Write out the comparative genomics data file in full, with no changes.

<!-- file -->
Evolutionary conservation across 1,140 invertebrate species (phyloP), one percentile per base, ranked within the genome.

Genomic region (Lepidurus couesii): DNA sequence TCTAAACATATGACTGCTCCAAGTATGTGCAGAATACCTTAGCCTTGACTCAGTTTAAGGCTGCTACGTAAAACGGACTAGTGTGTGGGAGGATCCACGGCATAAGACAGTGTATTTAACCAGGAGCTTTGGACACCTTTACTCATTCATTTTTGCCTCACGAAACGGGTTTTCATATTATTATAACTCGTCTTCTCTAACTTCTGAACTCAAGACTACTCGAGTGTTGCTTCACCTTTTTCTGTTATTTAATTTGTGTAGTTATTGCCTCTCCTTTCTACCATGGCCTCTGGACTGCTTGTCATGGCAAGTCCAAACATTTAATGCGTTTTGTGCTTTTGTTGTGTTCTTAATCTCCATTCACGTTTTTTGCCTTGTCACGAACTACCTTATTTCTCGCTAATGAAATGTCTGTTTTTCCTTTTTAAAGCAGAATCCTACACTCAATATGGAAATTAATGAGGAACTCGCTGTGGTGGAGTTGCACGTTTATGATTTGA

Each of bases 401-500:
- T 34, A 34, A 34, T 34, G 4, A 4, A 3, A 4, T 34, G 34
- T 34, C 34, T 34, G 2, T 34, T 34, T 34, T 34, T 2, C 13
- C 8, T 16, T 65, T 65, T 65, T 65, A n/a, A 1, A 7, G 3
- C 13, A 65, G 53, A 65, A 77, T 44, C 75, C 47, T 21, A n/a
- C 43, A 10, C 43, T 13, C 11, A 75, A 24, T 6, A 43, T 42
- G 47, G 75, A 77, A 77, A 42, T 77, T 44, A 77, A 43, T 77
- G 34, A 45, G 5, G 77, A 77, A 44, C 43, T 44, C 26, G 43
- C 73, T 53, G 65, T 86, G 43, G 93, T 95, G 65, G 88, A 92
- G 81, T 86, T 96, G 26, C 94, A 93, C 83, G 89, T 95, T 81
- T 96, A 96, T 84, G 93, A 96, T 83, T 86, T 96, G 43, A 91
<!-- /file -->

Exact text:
Evolutionary conservation across 1,140 invertebrate species (phyloP), one percentile per base, ranked within the genome.

Genomic region (Lepidurus couesii): DNA sequence TCTAAACATATGACTGCTCCAAGTATGTGCAGAATACCTTAGCCTTGACTCAGTTTAAGGCTGCTACGTAAAACGGACTAGTGTGTGGGAGGATCCACGGCATAAGACAGTGTATTTAACCAGGAGCTTTGGACACCTTTACTCATTCATTTTTGCCTCACGAAACGGGTTTTCATATTATTATAACTCGTCTTCTCTAACTTCTGAACTCAAGACTACTCGAGTGTTGCTTCACCTTTTTCTGTTATTTAATTTGTGTAGTTATTGCCTCTCCTTTCTACCATGGCCTCTGGACTGCTTGTCATGGCAAGTCCAAACATTTAATGCGTTTTGTGCTTTTGTTGTGTTCTTAATCTCCATTCACGTTTTTTGCCTTGTCACGAACTACCTTATTTCTCGCTAATGAAATGTCTGTTTTTCCTTTTTAAAGCAGAATCCTACACTCAATATGGAAATTAATGAGGAACTCGCTGTGGTGGAGTTGCACGTTTATGATTTGA

Each of bases 401-500:
- T 34, A 34, A 34, T 34, G 4, A 4, A 3, A 4, T 34, G 34
- T 34, C 34, T 34, G 2, T 34, T 34, T 34, T 34, T 2, C 13
- C 8, T 16, T 65, T 65, T 65, T 65, A n/a, A 1, A 7, G 3
- C 13, A 65, G 53, A 65, A 77, T 44, C 75, C 47, T 21, A n/a
- C 43, A 10, C 43, T 13, C 11, A 75, A 24, T 6, A 43, T 42
- G 47, G 75, A 77, A 77, A 42, T 77, T 44, A 77, A 43, T 77
- G 34, A 45, G 5, G 77, A 77, A 44, C 43, T 44, C 26, G 43
- C 73, T 53, G 65, T 86, G 43, G 93, T 95, G 65, G 88, A 92
- G 81, T 86, T 96, G 26, C 94, A 93, C 83, G 89, T 95, T 81
- T 96, A 96, T 84, G 93, A 96, T 83, T 86, T 96, G 43, A 91